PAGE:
Tag: Caroline Myss

COME HOME TO YOUR SOUL SELF

COME HOME TO YOUR SOUL SELF

soul self
Night of the Mystic by Freydoon Rassouli, an Iranian-Born, American abstract surrealist and visionary artist and author.

When the world knocks you about and you feel as though you’re living in a foreign land, come home to your soul self.  It is always there, waiting for you.  You will recognize it as the place inside of you that is safe, familiar, and always sane. We all have this place . . . the core, essential, authentic place in our being.

Painful, difficult, mind-boggling events happen in our world every day.  We are shocked, dismayed, angry, disoriented confused, and afraid.  What happened to the world we once knew? we say to ourselves. Innocence lost. We do not know where or how to ground ourselves. This experience is trauma. An experience that our mind can not make sense of throws our psyche into disarray. This is the definition of trauma.

OPPORTUNITY AWAITS US

The events we experience in life, no matter how confusing or alarming, always offer us an opportunity. They elicit powerful questions when we dare to listen for them. The question that most often arises is “why is this happening to me”.  This is a trick question to divert our attention from the harder questions. It is one that has no answer but will waste our time and drive ourselves crazy as we struggle to answer it.

When we look beneath the why question, we come to the how and what questions, and the answers that will bring us home to our soul self.  For example, when we ask, “How am I to understand what is happening to me in a larger context?” or, “What can I learn about who I am and my place in the world from this experience?”, we are heading in the right direction.

Will I dwell in anger, or, live in fear? Or, will I look for the cosmic meaning and purpose for myself and the world? Will I give in to victimhood, or will I go inward and forward, by building trust and deeper, more honest connections? When we look for the choice point in this way, we are driven to ask more difficult and more important questions. Then, we offered a choice.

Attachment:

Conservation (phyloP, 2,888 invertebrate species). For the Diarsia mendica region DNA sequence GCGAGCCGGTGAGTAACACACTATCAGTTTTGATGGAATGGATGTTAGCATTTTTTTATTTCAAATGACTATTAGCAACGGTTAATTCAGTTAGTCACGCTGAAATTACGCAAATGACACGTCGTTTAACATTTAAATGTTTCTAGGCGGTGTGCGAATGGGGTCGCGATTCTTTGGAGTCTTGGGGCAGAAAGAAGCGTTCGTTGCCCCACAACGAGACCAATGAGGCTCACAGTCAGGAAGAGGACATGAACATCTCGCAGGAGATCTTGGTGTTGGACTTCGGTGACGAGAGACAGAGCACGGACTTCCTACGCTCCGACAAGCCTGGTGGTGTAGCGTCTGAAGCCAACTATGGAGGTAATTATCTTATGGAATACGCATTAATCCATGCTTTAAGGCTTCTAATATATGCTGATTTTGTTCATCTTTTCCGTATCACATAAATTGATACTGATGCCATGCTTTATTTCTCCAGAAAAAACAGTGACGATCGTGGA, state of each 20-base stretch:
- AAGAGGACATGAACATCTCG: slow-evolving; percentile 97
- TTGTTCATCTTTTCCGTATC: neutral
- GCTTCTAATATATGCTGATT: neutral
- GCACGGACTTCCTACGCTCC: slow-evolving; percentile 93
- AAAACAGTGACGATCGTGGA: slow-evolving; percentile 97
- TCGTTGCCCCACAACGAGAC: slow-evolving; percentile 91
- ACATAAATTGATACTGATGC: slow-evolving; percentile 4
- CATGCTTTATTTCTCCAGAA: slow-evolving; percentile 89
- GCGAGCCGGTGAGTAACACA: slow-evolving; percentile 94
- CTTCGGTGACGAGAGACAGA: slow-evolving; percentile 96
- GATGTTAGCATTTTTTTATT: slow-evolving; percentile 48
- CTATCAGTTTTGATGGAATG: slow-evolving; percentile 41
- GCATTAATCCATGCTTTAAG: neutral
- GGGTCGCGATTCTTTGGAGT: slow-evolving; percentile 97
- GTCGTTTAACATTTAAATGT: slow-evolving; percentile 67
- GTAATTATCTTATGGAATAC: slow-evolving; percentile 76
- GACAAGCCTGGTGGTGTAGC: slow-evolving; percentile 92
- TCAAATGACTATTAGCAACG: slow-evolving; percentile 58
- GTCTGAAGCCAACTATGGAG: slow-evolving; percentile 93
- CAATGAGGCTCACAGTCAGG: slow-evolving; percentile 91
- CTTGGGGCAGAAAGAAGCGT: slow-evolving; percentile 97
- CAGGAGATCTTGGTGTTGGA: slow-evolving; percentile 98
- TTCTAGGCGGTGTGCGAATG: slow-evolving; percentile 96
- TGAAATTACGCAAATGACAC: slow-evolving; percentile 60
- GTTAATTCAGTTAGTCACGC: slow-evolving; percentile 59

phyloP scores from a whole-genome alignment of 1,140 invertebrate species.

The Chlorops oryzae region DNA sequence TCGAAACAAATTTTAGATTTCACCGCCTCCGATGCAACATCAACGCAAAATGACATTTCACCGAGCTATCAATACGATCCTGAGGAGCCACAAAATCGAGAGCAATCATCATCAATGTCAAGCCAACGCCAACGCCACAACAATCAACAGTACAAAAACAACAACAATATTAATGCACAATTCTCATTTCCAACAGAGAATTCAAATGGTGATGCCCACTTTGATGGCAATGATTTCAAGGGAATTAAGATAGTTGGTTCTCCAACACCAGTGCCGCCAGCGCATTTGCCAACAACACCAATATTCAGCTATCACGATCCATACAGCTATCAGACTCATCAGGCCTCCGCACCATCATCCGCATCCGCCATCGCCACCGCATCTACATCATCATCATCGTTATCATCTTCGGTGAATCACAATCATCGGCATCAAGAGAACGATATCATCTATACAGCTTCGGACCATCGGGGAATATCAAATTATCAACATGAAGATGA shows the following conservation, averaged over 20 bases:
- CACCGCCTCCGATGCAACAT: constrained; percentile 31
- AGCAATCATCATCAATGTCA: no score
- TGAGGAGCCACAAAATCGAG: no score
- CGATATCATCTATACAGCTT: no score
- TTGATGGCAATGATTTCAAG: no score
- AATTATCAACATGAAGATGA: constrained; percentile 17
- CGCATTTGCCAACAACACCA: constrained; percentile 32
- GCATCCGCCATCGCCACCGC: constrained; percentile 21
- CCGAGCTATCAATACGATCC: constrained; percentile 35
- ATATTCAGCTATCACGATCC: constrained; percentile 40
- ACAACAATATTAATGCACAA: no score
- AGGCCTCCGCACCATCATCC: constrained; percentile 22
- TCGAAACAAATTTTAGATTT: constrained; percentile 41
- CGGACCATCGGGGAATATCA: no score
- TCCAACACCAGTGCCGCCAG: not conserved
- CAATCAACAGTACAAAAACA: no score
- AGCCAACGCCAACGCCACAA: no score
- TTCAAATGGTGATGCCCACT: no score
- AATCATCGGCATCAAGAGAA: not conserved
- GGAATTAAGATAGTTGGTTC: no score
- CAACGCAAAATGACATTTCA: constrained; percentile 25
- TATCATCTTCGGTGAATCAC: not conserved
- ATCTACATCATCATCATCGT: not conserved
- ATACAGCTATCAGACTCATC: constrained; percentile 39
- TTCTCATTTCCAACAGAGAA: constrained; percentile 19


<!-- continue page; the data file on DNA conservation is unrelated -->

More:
some home to your soul self

Each and every time we reach a choice point while taking time to listen to our inner guidance we have the opportunity to choose. Our choosing and acting upon our choice not only strengthens us but anchors us more profoundly in our soul self.  When we spend life skimming the surface, afraid to ask what we believe, instead only asking what we “think” we miss out on the vastness and the mystery that is awaiting us. It is only our fear that holds us hostage – our fear of emptiness, void, silence, nothingness, annihilation. Only… fear. Not reality. HOPE is always ours for the asking.


Truth ~ What Are We Fighting For?

Truth ~ What Are We Fighting For?

The value of truth seems to have lost its influence. 

The world keeps turning. I get up in the morning to the sun, and go to bed each night with the moon and the stars shining their light on my broken heart. The world is a “hot mess” as my young millennial friends would say.

Navigating life now is not an easy task! Walking the medial way, with one foot in the world and one foot in Spirit, isn’t easy to do under “normal” circumstances!  Now, it feels impossible, and yet it is certainly an excellent opportunity to practice! I, like many I talk to, long for simpler times.

SPEAKING THE TRUTH AS I SEE IT

What is the Truth?
I woke up this morning feeling exactly like Alice in Wonderland. ART BY: David Hoffrichter

I keep choosing, every day, to speak the truth as I see it; to ask the questions, explore the answers, look for what lies beneath the surface of things. Even as I try to be kind about it, not attacking or name calling, my words seem to cause sparks to fly.  People rant at me and call me names.